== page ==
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Saudi Arabia ‘expects Donald Trump to scrap 9/11 victims law’ as first cases brought against kingdom

The law allows families of the 9/11 victims to sue Saudi Arabia and seek compensation

Saudi Arabia is expecting President Donald Trump to reverse a US law allowing families of the victims of the 9/11 attacks to sue the kingdom, as the first law suit related to the attacks is filed in New York, it has been reported.

The Justice Against Sponsors of Terrorism Act (Jasta) was passed in September last year, which can see foreign governments held to account for acts of terror committed on US soil.

The law allows the families of the victims of the 9/11 attacks to sue Saudi Arabia and seek compensation from its government.

The first lawsuit was filed in federal court in Manhattan this week, according to Pix11 News, on behalf of the families of 850 people who died and 1,500 who were injured during the attacks.

Fifteen of the 19 terrorists involved in the 9/11 attacks were Saudi, and the lawsuit, filed by aviation law firm Kreindler & Kreindler, alleges Saudi officials aided some of the hijackers ahead of the 2001 attacks. The kingdom denies all allegations and any involvement in the 9/11 attacks.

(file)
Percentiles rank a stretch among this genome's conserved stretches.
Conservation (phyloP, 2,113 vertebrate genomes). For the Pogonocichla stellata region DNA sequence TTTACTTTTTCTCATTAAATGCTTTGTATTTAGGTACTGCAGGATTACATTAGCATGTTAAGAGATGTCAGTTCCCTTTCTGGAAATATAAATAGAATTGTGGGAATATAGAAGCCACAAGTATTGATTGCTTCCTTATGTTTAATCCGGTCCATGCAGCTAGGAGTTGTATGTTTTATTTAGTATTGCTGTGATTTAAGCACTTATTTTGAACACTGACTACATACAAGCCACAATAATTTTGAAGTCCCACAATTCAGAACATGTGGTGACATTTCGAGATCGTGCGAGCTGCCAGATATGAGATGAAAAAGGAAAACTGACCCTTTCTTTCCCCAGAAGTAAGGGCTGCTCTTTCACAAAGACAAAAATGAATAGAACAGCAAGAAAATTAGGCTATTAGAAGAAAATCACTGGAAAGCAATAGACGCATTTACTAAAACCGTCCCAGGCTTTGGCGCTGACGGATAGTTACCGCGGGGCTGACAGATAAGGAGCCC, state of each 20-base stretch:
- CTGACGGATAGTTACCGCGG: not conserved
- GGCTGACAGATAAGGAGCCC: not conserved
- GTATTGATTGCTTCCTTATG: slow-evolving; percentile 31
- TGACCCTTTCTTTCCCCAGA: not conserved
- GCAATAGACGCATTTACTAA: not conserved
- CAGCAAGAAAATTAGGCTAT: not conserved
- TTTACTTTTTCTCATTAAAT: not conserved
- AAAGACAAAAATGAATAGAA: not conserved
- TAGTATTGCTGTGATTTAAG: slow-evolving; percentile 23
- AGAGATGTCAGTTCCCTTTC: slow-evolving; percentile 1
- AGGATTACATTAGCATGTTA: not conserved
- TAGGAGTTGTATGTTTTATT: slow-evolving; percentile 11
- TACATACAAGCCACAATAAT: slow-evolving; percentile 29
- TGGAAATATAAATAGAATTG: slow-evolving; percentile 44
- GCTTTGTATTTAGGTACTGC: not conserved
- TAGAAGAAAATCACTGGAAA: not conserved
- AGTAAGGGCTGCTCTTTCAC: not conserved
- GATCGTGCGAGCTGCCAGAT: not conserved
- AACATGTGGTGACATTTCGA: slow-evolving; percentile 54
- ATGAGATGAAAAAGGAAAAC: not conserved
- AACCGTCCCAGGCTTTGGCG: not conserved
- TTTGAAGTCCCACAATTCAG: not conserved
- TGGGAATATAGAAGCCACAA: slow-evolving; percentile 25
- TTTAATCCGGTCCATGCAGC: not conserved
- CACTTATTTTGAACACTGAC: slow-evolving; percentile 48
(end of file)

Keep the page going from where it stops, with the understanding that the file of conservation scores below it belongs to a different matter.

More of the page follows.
Speaking to the Wall Street Journal, Saudi Arabia’s energy minister Khalid al-Falih said his government was “not happy” about the victims’ law and warned there could be consequences felt abroad as a result of Jasta.

Former President Barack Obama attempted to veto the bill when he was in office, but his action was overturned by Congress.

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Mr Falih told the newspaper the kingdom believes that after “due consideration by the new Congress and the new administration, that corrective measures will be taken,” though he did not elaborate on what the measures would be.

Mr Trump is reportedly popular with the kingdom and last week met with Saudi Arabia’s deputy crown prince Mohammed bin Salman, though the president has been a vocal supporter of the victim’s law in the past. He criticised Mr Obama for vetoing the bill, calling him “shameful” and claiming that it “will go down as one of the low points of his presidency”.

Mr Falih said the president and the crown prince did not discuss the issue in their meeting last week.

The US government has been lobbied by Saudia Arabia on the law before. In December last year Saudi foreign minister Adel al-Jubeir took an extended trip to the US in which he attempted to “try and persuade them that there needs to be an amendment to the law”.

Former US Secretary of State John Kerry said at the time that the new law “unintentionally, I think… puts our country at great risk,” while Mr Obama warned that it “set a dangerous precedent,” allowing the US to be open to lawsuits from people in other countries who have been affected by US foreign policy.

Independent News Service

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